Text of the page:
Reminiscent of The Secret Life of Bees, Saving CeeCee Honeycutt is the story of a young girl who finds love and family in the Deep South.
Camille, CeeCee’s mother and 1951 Vidalia Onion Queen, hates living in Ohio. She misses Georgia and all things Southern. Carl Honeycutt, CeeCee’s father, is a machine-tool salesman who spends weeks on the road. At the age of seven, CeeCee begins to realize that her mother is “not all there”. As her mother’s mental health declines, CeeCee’s father spends more and more time on the road, leaving CeeCee to deal with her mother’s crazy and unpredictable behavior. After a terrible accident takes her mother’s life, CeeCee’s father allows a long-absent great-aunt to take twelve year old CeeCee to her home in Savannah, Georgia for the summer.
Tootie Caldwell lives in a beautiful old southern home painted the color of lemonade. CeeCee’s bedroom is on the third floor—a sleeping porch—with floor to ceiling screens in place of windows, and a wooden floor painted robin’s-egg blue and the ceiling pale yellow. CeeCee meets Oletta Jones, Aunt Tootie’s cook and housekeeper, and Miz Thelma Rae Goodpepper, Aunt Tootie’s wild and eccentric neighbor. These women all become CeeCee Honeycutt’s saving grace; as love, patience, wisdom and adventure begin to heal CeeCee’s heart and soul and transform a frightened and sheltered young girl into a brave, confident young lady.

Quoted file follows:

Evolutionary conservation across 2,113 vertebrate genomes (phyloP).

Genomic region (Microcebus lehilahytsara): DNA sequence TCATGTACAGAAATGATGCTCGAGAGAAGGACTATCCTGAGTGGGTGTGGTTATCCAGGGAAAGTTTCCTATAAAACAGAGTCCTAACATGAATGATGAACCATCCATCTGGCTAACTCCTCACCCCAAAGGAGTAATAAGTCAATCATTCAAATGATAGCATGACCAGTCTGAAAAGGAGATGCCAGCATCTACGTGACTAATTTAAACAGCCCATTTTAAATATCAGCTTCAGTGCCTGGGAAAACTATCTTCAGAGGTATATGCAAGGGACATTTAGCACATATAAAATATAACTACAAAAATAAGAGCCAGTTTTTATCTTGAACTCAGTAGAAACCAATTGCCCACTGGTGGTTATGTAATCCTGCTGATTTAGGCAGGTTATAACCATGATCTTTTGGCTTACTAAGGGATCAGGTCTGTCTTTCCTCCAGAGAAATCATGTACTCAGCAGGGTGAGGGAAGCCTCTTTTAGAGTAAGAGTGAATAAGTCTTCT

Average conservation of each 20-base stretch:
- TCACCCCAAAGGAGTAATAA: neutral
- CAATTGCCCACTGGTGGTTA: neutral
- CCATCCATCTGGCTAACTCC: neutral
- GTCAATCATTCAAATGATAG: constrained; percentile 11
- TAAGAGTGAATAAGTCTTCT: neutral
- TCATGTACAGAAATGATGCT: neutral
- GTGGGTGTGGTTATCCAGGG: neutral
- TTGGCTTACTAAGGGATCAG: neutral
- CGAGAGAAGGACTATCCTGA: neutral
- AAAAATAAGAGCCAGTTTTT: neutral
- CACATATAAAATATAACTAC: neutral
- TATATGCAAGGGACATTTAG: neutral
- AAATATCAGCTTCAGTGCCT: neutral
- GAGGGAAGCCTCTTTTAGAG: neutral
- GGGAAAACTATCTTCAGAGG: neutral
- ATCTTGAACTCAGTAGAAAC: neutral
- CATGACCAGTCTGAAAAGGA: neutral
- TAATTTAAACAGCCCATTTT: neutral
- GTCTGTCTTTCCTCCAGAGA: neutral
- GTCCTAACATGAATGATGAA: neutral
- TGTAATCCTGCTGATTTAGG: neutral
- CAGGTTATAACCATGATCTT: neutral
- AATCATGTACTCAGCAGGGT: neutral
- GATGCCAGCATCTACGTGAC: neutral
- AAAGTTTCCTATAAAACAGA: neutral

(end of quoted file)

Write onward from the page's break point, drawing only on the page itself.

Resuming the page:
Saving CeeCee Honeycutt is a glorious read! Author, Beth Hoffman weaves a tale full of love and heartache, beauty and dreadfulness, ruin and salvation. The story takes place in 1967, a tumultuous time in the south. Readers are taken on a sensory-filled tour of Savannah, with all its complexities, traditions, and colorful characters. Best suited for readers aged 11+ due to mature content and occasional curse words, always from the mouths of adults.